November 18, 2011
The FBI and its law enforcement partners close the book on a case involving the first sentencing under The Matthew Shepard and James Byrd, Jr. Hate Crimes Prevention Act.
Mollie Halpern: The FBI and its law enforcement partners close the book on a case involving the first sentencing under The Matthew Shepard and James Byrd, Jr. Hate Crimes Prevention Act. I’m Mollie Halpern of the FBI, and this is Gotcha.
The landmark legislation expands the FBI’s jurisdiction to investigate and defend civil rights in the United States.
Ed Gray: It underscores our effort that these racial-type crimes are not going to be tolerated.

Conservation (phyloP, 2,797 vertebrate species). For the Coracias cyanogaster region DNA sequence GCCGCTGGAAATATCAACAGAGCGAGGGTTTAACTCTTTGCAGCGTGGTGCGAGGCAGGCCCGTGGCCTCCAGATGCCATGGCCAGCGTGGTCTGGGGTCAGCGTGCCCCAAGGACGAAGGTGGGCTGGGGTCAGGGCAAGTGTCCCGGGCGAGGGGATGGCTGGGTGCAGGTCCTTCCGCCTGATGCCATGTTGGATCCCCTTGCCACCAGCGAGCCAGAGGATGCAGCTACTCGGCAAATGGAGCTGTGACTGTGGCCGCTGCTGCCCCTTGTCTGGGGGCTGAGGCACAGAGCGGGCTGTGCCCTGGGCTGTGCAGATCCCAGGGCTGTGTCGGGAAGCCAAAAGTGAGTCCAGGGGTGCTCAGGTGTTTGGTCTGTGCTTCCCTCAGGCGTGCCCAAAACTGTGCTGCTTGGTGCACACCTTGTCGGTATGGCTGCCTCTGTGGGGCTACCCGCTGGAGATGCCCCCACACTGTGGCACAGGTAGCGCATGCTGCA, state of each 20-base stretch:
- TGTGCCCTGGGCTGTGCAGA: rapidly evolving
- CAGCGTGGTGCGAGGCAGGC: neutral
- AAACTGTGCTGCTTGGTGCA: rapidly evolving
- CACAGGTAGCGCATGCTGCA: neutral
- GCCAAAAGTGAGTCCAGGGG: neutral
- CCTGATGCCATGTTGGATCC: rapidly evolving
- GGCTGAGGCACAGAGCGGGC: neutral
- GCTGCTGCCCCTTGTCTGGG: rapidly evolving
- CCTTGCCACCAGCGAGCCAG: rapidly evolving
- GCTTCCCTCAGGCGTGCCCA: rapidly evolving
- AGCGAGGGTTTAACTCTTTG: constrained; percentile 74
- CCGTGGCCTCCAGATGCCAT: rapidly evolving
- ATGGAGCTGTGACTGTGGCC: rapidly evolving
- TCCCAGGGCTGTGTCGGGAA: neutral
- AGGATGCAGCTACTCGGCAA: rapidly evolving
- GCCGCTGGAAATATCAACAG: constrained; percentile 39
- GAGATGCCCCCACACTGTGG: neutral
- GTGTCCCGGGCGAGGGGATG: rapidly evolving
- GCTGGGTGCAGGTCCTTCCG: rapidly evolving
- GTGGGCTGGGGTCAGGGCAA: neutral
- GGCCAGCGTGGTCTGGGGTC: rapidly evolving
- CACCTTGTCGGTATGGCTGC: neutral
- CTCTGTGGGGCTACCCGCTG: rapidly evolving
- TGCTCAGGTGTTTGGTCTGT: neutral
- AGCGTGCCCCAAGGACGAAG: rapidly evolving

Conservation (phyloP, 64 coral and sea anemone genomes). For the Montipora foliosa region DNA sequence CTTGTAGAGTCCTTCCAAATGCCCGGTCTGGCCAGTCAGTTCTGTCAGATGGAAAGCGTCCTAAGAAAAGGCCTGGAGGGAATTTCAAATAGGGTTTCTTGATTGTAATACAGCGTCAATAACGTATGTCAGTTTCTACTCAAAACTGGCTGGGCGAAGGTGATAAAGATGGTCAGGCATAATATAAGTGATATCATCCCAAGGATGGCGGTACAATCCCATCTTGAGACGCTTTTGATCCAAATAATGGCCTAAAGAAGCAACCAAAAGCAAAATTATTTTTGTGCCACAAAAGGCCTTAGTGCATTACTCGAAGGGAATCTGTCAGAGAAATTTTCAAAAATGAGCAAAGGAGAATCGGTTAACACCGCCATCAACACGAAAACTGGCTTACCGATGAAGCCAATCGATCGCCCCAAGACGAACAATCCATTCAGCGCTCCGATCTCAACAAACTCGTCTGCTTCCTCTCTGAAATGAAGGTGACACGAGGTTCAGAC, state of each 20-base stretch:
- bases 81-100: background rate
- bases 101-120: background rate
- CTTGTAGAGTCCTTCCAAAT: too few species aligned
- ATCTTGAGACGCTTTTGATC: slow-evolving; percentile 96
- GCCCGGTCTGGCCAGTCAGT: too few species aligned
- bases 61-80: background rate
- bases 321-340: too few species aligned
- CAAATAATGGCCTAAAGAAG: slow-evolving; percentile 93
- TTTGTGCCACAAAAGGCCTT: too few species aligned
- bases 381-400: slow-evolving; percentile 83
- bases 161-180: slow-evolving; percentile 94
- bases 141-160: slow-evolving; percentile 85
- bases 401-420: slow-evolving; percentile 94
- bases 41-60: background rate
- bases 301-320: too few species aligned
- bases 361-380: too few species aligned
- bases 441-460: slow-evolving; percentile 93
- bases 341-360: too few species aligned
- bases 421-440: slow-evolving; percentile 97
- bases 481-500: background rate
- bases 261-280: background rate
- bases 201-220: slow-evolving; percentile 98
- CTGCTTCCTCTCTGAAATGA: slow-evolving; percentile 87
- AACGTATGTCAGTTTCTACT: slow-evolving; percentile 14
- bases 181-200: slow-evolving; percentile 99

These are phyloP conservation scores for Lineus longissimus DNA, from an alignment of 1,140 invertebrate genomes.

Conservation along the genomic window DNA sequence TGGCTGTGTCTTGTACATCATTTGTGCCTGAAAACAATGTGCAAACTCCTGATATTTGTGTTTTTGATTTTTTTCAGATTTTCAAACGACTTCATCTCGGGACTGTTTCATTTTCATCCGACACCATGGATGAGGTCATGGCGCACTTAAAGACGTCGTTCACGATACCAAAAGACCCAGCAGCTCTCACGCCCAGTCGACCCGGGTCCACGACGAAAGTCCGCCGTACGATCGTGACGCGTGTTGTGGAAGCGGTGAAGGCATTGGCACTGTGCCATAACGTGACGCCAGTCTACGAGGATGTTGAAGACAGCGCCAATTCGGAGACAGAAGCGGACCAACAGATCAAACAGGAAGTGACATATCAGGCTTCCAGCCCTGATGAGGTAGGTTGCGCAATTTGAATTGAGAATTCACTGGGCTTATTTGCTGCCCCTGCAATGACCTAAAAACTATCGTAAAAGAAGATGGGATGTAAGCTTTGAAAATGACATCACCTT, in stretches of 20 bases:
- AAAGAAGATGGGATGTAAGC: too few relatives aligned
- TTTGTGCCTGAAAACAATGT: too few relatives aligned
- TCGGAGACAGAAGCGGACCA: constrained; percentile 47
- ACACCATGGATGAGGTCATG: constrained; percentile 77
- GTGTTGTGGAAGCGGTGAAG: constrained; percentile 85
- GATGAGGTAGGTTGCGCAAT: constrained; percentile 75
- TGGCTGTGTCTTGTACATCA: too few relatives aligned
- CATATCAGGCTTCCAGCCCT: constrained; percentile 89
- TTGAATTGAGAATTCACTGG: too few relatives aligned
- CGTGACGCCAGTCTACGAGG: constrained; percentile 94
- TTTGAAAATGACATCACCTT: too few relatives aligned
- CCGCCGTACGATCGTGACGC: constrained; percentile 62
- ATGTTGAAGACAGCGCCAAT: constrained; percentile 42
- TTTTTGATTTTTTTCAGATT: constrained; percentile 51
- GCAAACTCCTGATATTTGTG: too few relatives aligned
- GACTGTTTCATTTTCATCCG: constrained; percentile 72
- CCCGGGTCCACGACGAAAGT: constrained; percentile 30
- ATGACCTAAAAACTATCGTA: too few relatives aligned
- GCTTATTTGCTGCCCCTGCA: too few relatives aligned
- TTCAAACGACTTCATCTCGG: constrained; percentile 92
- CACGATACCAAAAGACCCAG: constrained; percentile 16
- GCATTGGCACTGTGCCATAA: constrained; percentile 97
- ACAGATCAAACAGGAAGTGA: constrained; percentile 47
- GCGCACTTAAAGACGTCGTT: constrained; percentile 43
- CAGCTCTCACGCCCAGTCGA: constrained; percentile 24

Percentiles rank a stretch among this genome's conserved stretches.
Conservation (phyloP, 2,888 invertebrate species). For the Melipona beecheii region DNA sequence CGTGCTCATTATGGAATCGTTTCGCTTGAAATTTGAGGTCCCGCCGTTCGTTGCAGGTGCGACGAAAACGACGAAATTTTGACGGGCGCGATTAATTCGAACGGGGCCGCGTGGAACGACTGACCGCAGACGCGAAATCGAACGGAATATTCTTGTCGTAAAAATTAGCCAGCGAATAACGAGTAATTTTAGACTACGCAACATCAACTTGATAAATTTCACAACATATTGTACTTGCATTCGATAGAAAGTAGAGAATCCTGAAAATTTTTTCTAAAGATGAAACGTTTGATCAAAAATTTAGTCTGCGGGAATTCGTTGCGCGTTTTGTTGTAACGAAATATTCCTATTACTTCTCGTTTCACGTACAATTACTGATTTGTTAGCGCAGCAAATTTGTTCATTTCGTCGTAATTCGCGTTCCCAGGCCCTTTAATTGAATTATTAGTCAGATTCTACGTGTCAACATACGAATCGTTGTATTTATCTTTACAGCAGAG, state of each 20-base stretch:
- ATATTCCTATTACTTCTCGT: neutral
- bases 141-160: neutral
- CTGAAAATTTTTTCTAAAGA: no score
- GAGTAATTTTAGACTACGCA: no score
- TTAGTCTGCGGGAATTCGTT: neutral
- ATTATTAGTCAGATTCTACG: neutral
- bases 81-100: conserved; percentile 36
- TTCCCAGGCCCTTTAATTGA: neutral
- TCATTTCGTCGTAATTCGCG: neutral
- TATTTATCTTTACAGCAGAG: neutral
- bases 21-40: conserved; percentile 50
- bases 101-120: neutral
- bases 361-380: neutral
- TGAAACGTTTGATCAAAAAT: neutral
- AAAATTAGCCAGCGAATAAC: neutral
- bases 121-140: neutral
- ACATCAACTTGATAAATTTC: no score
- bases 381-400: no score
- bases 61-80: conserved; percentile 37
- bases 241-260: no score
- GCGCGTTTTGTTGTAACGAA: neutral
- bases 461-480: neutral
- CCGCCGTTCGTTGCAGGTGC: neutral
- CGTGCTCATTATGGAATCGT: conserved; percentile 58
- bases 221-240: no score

Halpern: The case began when Frankie Maybee, Sean Popejoy, and a third man yelled racial epithets at five Hispanic men who pulled into an Arkansas gas station. The victims drove away, but the men chased them. Supervisory Special Agent Ed Gray…
Gray: One of the individuals was hanging out of the window, shaking a tire iron at them.
Halpern: The men repeatedly rammed the victims’ car. Then…
Grey: They flipped three times, and the vehicle burst into flames.
Halpern: All of the Hispanic men were injured. Maybee and Popejoy received strong sentences, followed by supervised release. They were also ordered to pay restitution to the victims. This is the FBI’s closed case of the week.
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